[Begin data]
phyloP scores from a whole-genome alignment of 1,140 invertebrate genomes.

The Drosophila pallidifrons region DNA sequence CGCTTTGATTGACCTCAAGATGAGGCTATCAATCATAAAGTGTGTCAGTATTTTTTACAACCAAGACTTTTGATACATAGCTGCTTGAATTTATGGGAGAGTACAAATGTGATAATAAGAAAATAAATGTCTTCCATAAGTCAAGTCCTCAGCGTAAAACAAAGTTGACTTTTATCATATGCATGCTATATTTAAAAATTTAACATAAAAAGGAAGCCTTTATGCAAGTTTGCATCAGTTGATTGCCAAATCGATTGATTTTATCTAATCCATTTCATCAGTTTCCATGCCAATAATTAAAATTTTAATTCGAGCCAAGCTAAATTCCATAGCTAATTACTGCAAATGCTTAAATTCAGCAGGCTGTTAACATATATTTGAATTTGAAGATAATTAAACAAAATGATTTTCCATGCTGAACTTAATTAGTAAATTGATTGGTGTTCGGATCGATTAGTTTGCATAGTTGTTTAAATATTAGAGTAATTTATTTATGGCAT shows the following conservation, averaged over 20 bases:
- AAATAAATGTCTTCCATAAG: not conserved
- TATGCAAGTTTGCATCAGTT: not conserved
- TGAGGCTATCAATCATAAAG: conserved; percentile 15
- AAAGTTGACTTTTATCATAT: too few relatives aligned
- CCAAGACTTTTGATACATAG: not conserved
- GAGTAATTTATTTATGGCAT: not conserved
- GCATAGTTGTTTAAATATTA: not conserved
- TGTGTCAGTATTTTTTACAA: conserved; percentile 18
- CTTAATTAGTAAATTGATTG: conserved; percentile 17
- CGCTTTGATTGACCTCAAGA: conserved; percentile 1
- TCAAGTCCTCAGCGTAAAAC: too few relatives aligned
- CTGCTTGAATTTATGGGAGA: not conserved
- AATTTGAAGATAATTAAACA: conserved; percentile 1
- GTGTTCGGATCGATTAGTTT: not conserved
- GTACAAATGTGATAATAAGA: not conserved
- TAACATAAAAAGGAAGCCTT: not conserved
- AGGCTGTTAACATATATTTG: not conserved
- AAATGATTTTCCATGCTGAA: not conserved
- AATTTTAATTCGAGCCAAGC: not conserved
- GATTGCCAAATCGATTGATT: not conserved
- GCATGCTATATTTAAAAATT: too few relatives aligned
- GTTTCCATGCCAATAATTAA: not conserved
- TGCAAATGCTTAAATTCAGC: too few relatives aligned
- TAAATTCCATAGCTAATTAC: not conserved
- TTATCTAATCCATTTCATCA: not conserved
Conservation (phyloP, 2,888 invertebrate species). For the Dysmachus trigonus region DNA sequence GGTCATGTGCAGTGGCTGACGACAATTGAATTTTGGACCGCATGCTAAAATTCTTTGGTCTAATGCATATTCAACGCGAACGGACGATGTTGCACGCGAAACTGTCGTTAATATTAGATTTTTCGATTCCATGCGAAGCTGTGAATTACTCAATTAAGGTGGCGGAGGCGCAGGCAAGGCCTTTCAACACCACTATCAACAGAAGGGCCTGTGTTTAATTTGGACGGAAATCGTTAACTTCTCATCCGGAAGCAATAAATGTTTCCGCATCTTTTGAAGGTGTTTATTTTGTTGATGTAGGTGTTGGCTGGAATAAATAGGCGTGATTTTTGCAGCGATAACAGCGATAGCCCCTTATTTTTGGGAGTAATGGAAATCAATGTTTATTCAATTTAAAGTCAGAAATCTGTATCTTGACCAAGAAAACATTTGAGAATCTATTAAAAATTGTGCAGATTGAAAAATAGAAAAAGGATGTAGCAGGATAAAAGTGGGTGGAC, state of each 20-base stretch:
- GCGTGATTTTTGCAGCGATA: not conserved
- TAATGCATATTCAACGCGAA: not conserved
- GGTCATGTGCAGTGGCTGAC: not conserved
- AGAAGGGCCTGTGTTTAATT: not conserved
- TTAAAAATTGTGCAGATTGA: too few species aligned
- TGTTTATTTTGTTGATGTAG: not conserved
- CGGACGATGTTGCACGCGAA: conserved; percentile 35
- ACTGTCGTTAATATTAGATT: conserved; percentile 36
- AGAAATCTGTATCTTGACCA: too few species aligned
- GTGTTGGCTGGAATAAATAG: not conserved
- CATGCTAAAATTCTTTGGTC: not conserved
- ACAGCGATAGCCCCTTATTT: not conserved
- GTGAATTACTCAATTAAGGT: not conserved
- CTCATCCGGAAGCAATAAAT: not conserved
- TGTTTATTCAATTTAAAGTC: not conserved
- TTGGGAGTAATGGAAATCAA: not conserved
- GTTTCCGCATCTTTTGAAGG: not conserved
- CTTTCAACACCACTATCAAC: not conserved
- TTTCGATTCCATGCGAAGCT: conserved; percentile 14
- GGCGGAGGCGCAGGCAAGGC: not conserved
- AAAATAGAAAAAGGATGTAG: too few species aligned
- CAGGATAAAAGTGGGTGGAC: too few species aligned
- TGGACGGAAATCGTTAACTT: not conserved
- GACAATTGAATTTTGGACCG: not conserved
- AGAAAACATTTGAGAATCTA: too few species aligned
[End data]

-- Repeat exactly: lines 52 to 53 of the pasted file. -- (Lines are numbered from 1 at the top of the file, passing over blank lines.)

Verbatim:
- GACAATTGAATTTTGGACCG: not conserved
- AGAAAACATTTGAGAATCTA: too few species aligned